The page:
Wah-wah (music)

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Wah-wah (or wa-wa) is an imitative word (or onomatopoeia) for the sound of altering the resonance of musical notes to extend expressiveness, sounding much like a human voice saying the syllable wah. The wah-wah effect is a spectral glide, a "modification of the vowel quality of a tone" ( Erickson 1975 , p. 72).

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Etymology

The word is derived from the sound of the effect itself; an imitative or onomatopoeia word. The effect's "wa-wa" sound was noted by jazz player Barney Bigard when he heard Tricky Sam Nanton use the effect on his trombone in the early 1920s ( Nadal n.d. ).

History

Acoustic

The wah-wah effect is believed to have originated in the 1920s, with brass instrument players finding they could produce an expressive crying tone by moving a mute, or plunger, in and out of the instrument's bell ( Du Noyer 2003 , 375). In 1921, trumpet player Johnny Dunn's use of this style inspired Tricky Sam Nanton to use the mute with the trombone ( Nadal n.d. ).

Electronic

By the early 1960s, the sound of the acoustic technique had been emulated with electronic circuitry (Keen 1999; DuNoyer 1993 , 375). For electric guitar the wah-wah pedal was invented.

Technique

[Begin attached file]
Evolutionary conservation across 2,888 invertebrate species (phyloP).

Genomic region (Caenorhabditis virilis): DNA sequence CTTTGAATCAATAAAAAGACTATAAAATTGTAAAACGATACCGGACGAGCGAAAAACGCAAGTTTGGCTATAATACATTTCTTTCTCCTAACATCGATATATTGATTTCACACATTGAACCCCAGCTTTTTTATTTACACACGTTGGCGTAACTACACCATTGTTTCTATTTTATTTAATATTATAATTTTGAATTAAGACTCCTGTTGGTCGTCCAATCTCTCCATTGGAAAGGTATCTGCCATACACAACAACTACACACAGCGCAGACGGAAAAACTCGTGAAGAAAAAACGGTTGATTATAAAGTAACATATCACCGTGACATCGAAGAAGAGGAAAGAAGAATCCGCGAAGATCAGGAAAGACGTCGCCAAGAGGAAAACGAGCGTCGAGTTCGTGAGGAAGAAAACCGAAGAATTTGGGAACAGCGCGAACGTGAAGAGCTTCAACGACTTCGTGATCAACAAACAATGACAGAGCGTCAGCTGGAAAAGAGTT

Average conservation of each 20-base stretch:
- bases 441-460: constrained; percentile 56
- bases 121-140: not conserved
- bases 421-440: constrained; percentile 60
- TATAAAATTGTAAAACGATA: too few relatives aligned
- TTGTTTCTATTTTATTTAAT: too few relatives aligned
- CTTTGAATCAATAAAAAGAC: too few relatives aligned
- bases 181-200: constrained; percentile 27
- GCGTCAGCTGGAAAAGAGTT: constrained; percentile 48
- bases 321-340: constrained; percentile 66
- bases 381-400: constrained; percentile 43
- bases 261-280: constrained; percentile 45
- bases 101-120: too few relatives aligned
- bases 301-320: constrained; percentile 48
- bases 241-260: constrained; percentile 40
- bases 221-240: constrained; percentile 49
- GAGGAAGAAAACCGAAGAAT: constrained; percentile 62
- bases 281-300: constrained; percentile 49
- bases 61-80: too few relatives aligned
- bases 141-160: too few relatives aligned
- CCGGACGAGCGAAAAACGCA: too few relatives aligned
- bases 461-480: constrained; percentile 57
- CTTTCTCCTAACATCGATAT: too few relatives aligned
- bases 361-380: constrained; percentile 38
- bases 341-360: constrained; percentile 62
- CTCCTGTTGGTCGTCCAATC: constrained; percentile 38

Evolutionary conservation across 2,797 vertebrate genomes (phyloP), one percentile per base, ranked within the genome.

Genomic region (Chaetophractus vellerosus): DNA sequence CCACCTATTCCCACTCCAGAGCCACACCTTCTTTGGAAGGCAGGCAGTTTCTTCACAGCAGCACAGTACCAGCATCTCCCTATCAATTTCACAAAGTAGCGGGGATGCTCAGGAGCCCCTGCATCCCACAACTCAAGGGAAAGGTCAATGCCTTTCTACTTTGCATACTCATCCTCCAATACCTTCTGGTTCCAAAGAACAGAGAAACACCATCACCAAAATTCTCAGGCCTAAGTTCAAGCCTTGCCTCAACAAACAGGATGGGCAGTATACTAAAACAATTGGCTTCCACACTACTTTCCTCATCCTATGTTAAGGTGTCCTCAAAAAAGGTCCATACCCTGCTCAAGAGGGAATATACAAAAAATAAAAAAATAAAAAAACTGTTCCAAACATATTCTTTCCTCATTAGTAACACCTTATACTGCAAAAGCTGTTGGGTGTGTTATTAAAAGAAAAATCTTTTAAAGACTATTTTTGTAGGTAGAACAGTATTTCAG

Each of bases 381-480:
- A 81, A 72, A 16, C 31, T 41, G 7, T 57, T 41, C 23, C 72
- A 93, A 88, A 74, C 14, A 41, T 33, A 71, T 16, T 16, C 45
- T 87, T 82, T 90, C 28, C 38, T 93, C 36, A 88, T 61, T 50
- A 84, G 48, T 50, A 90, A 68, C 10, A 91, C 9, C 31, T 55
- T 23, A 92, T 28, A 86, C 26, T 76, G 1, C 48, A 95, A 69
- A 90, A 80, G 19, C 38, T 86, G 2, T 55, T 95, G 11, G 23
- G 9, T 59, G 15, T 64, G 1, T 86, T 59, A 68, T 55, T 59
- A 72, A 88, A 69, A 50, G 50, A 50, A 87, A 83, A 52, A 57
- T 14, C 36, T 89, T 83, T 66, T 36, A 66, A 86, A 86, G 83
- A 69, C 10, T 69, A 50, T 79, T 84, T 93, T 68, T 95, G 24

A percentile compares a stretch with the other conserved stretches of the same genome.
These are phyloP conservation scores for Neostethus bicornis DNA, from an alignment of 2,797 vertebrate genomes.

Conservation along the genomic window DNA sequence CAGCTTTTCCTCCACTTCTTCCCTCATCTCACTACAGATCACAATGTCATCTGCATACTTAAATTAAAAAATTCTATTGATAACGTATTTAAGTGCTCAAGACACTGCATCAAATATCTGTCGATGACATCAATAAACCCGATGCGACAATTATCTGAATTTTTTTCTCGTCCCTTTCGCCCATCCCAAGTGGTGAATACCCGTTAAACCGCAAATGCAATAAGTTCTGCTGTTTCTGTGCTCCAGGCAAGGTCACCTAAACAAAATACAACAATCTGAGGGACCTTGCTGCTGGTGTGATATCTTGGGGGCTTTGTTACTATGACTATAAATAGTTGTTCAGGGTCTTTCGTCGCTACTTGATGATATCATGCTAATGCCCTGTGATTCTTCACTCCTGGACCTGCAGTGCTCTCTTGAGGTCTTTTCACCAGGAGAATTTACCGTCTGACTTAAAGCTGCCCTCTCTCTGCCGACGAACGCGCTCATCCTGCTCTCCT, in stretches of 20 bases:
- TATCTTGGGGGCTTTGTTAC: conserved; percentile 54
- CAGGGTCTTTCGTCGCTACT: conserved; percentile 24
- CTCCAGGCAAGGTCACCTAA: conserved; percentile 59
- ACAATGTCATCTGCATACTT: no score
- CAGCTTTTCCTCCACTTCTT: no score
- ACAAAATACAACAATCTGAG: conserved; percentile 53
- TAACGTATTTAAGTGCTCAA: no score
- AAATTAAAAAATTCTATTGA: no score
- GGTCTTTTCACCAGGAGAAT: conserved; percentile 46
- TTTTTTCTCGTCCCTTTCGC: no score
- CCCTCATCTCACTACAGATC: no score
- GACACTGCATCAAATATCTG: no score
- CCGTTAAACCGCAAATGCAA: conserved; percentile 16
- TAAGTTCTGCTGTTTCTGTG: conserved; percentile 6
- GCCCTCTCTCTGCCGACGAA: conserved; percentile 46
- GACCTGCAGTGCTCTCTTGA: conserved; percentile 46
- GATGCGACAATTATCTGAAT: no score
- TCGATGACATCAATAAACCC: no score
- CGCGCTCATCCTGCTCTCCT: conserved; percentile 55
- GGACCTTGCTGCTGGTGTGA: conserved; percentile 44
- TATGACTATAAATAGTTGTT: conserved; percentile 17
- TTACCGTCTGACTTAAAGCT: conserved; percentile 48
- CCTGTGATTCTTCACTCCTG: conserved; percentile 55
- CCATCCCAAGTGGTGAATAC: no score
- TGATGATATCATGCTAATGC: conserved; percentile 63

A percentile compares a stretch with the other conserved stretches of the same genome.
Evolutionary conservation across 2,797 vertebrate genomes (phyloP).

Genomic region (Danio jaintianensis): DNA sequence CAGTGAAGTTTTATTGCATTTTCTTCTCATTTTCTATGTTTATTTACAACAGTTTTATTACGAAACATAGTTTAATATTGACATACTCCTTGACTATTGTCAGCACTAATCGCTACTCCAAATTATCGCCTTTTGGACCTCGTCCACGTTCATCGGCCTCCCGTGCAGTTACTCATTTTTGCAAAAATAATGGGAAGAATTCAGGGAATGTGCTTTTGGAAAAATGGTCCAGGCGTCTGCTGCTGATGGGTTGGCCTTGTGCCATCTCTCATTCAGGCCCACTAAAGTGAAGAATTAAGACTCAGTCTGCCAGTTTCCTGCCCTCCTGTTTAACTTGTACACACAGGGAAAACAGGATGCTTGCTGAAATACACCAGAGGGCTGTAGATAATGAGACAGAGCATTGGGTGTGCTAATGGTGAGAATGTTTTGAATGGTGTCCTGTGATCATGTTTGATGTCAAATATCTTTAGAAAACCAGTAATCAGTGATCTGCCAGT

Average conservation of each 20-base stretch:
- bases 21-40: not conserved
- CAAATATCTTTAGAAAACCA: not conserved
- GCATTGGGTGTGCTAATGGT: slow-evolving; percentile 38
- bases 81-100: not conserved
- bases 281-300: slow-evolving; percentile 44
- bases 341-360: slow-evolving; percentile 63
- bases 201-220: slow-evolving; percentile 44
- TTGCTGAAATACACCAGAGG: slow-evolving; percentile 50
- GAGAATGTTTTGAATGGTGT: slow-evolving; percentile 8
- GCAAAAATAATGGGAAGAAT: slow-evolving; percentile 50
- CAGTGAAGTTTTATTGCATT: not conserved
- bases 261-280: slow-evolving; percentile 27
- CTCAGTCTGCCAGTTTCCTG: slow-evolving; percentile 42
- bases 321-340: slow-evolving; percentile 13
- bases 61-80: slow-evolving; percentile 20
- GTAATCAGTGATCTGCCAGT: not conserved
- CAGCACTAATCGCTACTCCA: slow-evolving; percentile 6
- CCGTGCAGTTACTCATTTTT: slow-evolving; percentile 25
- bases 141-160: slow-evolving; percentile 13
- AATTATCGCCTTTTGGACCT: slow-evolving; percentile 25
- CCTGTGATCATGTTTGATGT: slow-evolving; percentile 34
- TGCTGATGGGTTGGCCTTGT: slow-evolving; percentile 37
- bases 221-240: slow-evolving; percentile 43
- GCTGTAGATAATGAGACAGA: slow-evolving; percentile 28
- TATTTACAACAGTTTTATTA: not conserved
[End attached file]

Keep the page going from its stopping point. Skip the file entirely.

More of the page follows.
The method of production varies from one type of instrument to another. On brass instruments, it is usually created by means of a mute, particularly with the harmon (also called a "wa-wa" mute) or plunger mute. Woodwind instruments may use "false fingerings" to produce the effect.

Any electrified instrument may use an auxiliary signal-processing device, or pedal. Often it is controlled by movement of the player's foot on a rocking pedal connected to a potentiometer. An alternative to players directly controlling the amount of effect is an 'auto-wah'. These devices, usually make harder hit notes more trembly with a more prominent wah wah effect ( Hunter 2008 ). Wah-wah effects are often used for soloing or for creating a "wacka-wacka" funk rhythm on guitar ( Du Noyer 2003 , 375). Although these electronic means are most often on electric guitar, they are also often used on electric piano ( Kernfeld 2002 ).

Theory

The wah-wah effect is produced by periodically bringing in and out of play treble frequencies while a note is sustained. Therefore, the effect is a type of spectral glide, a "modification of the vowel quality of a tone" ( Erickson 1975 , 72).

The Electronic wah-wah effects are produced by controlling tone filters with a pedal ( Keen 1999 ). An envelope follower circuit is used in the 'auto-wah'.( Hunter 2008 ). Subtractive synthesis can produce a similar effect.

Notable uses

Tricky Sam Nanton's wah-wah on trombone in Duke Ellington's Orchestra became well known as part of the so-called "jungle effects" of the band in the late 1920s ( Nanton n.d. ). This technique has been used in contemporary music. Karlheinz Stockhausen notates the use of the wah-wah mute in his Punkte (1952/1962) in terms of transitions between open to close using open and closed circles connected by a line ( Erickson 1975 , 73). Although the most common method of producing wah-wah on brass instruments is with a mute, some players have used electronic filtering, notably Miles Davis on trumpet ( Kernfeld 2002 ).

See also

Sources

Further reading